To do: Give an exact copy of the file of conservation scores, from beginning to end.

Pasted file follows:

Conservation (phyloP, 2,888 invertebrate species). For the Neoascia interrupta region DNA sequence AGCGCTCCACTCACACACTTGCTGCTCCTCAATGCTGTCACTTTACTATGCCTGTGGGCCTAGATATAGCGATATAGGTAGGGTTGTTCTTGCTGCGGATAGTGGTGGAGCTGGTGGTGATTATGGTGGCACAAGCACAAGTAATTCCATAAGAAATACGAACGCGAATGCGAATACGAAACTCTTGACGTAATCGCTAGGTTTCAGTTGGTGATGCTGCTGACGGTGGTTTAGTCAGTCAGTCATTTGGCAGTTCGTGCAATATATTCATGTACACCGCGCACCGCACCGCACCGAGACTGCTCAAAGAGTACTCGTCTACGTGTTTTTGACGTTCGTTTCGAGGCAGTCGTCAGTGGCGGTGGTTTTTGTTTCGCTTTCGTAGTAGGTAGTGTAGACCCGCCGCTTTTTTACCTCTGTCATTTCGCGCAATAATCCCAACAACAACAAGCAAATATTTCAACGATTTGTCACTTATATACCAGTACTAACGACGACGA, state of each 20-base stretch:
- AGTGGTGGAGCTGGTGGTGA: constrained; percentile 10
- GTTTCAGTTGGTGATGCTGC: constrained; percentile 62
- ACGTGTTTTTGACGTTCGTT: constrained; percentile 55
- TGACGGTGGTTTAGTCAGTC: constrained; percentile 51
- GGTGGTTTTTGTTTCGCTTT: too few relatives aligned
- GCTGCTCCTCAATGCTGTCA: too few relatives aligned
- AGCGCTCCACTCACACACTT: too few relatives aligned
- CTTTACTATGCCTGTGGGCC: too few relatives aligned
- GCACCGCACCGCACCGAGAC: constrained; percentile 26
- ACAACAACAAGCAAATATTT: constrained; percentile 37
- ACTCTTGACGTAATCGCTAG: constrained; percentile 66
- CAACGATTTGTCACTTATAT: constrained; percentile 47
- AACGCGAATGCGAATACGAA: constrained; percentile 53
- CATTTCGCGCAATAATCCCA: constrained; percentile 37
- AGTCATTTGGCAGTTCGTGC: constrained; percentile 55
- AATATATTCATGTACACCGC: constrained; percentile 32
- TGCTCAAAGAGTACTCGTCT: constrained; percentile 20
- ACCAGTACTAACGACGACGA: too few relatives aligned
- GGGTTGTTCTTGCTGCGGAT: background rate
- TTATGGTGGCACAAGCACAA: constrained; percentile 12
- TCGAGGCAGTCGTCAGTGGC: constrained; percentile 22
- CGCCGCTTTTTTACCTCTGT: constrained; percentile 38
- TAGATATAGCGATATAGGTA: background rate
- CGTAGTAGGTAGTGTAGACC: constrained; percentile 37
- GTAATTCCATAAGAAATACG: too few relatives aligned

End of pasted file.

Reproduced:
Conservation (phyloP, 2,888 invertebrate species). For the Neoascia interrupta region DNA sequence AGCGCTCCACTCACACACTTGCTGCTCCTCAATGCTGTCACTTTACTATGCCTGTGGGCCTAGATATAGCGATATAGGTAGGGTTGTTCTTGCTGCGGATAGTGGTGGAGCTGGTGGTGATTATGGTGGCACAAGCACAAGTAATTCCATAAGAAATACGAACGCGAATGCGAATACGAAACTCTTGACGTAATCGCTAGGTTTCAGTTGGTGATGCTGCTGACGGTGGTTTAGTCAGTCAGTCATTTGGCAGTTCGTGCAATATATTCATGTACACCGCGCACCGCACCGCACCGAGACTGCTCAAAGAGTACTCGTCTACGTGTTTTTGACGTTCGTTTCGAGGCAGTCGTCAGTGGCGGTGGTTTTTGTTTCGCTTTCGTAGTAGGTAGTGTAGACCCGCCGCTTTTTTACCTCTGTCATTTCGCGCAATAATCCCAACAACAACAAGCAAATATTTCAACGATTTGTCACTTATATACCAGTACTAACGACGACGA, state of each 20-base stretch:
- AGTGGTGGAGCTGGTGGTGA: constrained; percentile 10
- GTTTCAGTTGGTGATGCTGC: constrained; percentile 62
- ACGTGTTTTTGACGTTCGTT: constrained; percentile 55
- TGACGGTGGTTTAGTCAGTC: constrained; percentile 51
- GGTGGTTTTTGTTTCGCTTT: too few relatives aligned
- GCTGCTCCTCAATGCTGTCA: too few relatives aligned
- AGCGCTCCACTCACACACTT: too few relatives aligned
- CTTTACTATGCCTGTGGGCC: too few relatives aligned
- GCACCGCACCGCACCGAGAC: constrained; percentile 26
- ACAACAACAAGCAAATATTT: constrained; percentile 37
- ACTCTTGACGTAATCGCTAG: constrained; percentile 66
- CAACGATTTGTCACTTATAT: constrained; percentile 47
- AACGCGAATGCGAATACGAA: constrained; percentile 53
- CATTTCGCGCAATAATCCCA: constrained; percentile 37
- AGTCATTTGGCAGTTCGTGC: constrained; percentile 55
- AATATATTCATGTACACCGC: constrained; percentile 32
- TGCTCAAAGAGTACTCGTCT: constrained; percentile 20
- ACCAGTACTAACGACGACGA: too few relatives aligned
- GGGTTGTTCTTGCTGCGGAT: background rate
- TTATGGTGGCACAAGCACAA: constrained; percentile 12
- TCGAGGCAGTCGTCAGTGGC: constrained; percentile 22
- CGCCGCTTTTTTACCTCTGT: constrained; percentile 38
- TAGATATAGCGATATAGGTA: background rate
- CGTAGTAGGTAGTGTAGACC: constrained; percentile 37
- GTAATTCCATAAGAAATACG: too few relatives aligned